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When Galaxies Collide! Gorgeous Hubble Photo Gives Glimpse of Milky Way's Fate

Hubble Space Telescope image of NGC 6052, a pair of colliding galaxies that lies in the constellation of Hercules, about 230 million light-years away from Earth.
Hubble Space Telescope image of NGC 6052, a pair of colliding galaxies that lies in the constellation of Hercules, about 230 million light-years away from Earth. (Image credit: ESA/Hubble & NASA, A. Adamo et al.)

A new image from the venerable Hubble Space Telescope shows what happens when two galaxies collide. That's relevant for us residents of the Milky Way, because our own galaxy is expected to collide with the nearby Andromeda galaxy in about four billion years.

The image captures a scene some 230 million light-years away from Earth, in the constellation Hercules. (One light-year is the distance that light travels in a year — about 6 trillion miles, or 10 trillion kilometers.) Here, Hubble zooms in on the merging galaxies, a double object known as NGC 6052.

When NGC 6052 was first cataloged in 1784 by William Herschel, it was classified as a single, irregular galaxy with an odd shape. Now, however, we know that shape is odd because two galaxies are coming together. 

Related: When Galaxies Collide: Photos of Great Galactic Crashes

Scientists study mergers such as NGC 6052 to better understand galactic evolution, and to get an idea what our own collision will look like a few billion years from now. Galactic mergers are very common in the universe; we know, for example, that Andromeda devoured one of the Milky Way's siblings long ago. The Milky Way-Andromeda collision isn't expected to pose any threat to Earth, because the distances between individual stars in galaxies are so vast, but scientists are still interested in the mechanics of how these interactions happen.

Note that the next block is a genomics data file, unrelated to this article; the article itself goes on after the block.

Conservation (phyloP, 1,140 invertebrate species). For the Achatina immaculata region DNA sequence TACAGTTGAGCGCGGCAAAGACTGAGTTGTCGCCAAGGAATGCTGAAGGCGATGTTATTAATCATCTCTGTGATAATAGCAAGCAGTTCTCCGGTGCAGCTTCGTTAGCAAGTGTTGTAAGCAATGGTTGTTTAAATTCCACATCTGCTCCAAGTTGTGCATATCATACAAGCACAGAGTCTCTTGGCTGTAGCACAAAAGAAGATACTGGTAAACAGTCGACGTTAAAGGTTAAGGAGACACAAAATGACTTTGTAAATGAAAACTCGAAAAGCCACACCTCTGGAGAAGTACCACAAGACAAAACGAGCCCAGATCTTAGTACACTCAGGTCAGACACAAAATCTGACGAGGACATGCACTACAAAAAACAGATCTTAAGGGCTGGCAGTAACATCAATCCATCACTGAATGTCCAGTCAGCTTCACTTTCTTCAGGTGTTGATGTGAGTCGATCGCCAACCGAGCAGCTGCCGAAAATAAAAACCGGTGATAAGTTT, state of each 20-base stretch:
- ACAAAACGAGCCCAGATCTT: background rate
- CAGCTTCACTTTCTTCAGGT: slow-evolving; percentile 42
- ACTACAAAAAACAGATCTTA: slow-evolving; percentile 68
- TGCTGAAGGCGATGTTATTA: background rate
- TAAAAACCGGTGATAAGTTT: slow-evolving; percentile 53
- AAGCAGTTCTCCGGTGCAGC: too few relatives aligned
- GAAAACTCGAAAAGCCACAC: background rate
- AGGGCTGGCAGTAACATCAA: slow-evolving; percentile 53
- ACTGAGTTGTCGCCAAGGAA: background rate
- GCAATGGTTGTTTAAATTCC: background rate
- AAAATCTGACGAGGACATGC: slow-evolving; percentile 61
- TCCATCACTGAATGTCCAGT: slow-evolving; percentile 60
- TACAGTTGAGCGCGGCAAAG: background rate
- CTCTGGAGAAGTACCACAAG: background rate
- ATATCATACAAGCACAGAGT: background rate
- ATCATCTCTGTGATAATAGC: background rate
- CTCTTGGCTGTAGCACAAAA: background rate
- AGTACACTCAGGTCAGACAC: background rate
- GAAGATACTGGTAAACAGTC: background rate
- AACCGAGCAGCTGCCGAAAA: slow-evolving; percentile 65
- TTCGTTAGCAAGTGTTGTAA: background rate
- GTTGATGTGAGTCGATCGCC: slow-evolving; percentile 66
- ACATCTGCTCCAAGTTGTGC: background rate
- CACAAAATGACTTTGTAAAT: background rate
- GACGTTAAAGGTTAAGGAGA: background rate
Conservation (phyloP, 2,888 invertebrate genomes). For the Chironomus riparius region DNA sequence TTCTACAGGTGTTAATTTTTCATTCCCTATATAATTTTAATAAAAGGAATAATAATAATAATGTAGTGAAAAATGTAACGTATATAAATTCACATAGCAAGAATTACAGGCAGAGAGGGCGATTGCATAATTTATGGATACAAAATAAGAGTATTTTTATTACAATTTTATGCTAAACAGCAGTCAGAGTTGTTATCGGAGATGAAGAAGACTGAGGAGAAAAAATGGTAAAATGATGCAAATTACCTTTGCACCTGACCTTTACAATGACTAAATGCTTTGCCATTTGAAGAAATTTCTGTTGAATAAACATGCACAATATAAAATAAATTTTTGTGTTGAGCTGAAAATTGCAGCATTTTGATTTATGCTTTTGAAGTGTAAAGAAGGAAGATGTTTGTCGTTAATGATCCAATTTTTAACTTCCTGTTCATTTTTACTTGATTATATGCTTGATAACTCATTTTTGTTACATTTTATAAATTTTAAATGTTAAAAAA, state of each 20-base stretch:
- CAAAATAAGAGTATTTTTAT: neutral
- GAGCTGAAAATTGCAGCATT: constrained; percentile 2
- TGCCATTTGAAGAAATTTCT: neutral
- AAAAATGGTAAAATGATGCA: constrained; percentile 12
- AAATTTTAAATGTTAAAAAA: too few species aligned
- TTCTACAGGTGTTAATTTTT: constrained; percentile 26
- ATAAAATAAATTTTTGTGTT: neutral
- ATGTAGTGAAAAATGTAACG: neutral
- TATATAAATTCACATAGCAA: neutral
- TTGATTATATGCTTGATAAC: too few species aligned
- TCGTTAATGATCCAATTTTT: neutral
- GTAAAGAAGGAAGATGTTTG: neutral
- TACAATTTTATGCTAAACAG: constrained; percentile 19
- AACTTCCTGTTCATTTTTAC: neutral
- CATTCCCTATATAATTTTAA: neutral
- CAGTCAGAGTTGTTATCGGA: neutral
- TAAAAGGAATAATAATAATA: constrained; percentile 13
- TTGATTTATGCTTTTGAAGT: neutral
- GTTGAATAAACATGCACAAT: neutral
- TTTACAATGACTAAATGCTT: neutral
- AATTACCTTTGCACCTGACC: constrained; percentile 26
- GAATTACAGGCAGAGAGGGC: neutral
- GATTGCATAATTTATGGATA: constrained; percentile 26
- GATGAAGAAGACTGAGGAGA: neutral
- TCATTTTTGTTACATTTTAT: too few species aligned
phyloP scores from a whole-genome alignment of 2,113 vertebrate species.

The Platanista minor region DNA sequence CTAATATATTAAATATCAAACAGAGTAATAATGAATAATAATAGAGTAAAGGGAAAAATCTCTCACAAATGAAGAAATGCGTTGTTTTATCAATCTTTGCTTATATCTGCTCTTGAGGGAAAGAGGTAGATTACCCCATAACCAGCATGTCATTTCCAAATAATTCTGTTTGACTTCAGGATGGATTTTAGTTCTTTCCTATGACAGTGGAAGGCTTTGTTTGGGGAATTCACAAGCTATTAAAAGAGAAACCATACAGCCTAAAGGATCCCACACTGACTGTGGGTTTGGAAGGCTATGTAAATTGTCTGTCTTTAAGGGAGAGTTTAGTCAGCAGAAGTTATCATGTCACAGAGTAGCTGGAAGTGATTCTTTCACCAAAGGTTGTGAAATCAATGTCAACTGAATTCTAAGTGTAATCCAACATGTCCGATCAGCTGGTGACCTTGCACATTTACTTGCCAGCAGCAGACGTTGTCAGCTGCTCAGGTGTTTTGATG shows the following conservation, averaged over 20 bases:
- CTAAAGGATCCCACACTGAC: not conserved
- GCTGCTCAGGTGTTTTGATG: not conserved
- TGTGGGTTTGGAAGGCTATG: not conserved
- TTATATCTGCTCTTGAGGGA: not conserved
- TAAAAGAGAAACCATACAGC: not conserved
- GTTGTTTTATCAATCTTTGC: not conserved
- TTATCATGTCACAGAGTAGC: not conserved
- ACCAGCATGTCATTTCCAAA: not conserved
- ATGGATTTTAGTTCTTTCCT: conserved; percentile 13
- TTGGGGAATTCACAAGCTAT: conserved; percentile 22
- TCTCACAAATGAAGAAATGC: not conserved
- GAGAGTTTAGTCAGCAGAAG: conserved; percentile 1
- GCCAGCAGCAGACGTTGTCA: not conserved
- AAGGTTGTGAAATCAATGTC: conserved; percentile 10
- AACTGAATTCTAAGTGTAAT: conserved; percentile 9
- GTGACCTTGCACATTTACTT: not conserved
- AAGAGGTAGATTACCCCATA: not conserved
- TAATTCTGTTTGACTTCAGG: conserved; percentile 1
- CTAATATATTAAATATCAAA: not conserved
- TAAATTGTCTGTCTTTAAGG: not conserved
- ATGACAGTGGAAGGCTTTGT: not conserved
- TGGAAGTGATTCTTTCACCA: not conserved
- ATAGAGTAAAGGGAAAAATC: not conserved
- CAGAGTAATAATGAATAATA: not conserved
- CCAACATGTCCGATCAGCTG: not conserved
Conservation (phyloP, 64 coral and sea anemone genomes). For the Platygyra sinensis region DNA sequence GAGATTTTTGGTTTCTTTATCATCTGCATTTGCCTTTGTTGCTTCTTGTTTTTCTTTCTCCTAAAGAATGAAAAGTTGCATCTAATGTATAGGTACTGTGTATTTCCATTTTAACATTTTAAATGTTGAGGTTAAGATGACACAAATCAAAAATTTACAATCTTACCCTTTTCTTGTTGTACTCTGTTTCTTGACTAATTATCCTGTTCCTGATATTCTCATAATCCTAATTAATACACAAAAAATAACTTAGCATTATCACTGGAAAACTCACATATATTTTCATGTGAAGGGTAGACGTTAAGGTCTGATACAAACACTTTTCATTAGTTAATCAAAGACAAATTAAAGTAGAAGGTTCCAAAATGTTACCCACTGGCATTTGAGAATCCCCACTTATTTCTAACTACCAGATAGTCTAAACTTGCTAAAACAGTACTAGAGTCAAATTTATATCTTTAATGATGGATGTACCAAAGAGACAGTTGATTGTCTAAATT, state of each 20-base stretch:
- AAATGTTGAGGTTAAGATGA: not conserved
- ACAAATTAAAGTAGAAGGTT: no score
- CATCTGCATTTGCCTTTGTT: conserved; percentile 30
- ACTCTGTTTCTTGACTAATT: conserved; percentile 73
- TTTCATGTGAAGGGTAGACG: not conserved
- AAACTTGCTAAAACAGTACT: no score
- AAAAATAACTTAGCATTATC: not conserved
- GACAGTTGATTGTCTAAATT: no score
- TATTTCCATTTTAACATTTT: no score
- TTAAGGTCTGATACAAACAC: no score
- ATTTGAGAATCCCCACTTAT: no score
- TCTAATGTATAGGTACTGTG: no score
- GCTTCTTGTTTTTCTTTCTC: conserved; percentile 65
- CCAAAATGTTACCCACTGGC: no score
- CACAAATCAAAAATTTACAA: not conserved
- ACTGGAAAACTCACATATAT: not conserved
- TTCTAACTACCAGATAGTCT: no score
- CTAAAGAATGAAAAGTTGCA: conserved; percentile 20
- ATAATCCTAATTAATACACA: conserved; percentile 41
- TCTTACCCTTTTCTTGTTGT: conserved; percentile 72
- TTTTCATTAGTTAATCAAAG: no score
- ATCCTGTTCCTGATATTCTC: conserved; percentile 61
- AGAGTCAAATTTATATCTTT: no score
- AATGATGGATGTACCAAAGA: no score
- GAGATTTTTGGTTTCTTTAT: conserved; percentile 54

"A long time ago, gravity drew the two galaxies together into the chaotic state we now observe," European Space Agency (ESA) officials wrote in a description of the new photo. (Hubble is a joint mission of NASA and ESA.)

"Stars from within both of the original galaxies now follow new trajectories caused by the new gravitational effects," they added. "However, actual collisions between stars themselves are very rare, as stars are very small relative to the distances between them — most of a galaxy is empty space. Eventually, the galaxies will fully merge to form a single, stable galaxy."

Hubble launched to Earth orbit in April 1990. The iconic telescope received multiple visits from astronauts over the years, to maintain or replace its components. The last visit, in 2009, installed the Wide Field Camera 3, which obtained the new image. Hubble also took an image of NGC 6052 with an older instrument, Wide Field Camera 2; scientists released that one in 2015

Hubble is expected to keep operating well into the 2020s. Its successor, the $8.9 billion James Webb Space Telescope, is scheduled to launch in 2021.

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Elizabeth Howell, Ph.D., is a contributing writer for (opens in new tab) since 2012. As a proud Trekkie and Canadian, she tackles topics like spaceflight, diversity, science fiction, astronomy and gaming to help others explore the universe. Elizabeth's on-site reporting includes two human spaceflight launches from Kazakhstan, and embedded reporting from a simulated Mars mission in Utah. She holds a Ph.D. and M.Sc (opens in new tab). in Space Studies from the University of North Dakota, and a Bachelor of Journalism from Canada's Carleton University. Her latest book, NASA Leadership Moments, is co-written with astronaut Dave Williams. Elizabeth first got interested in space after watching the movie Apollo 13 in 1996, and still wants to be an astronaut someday.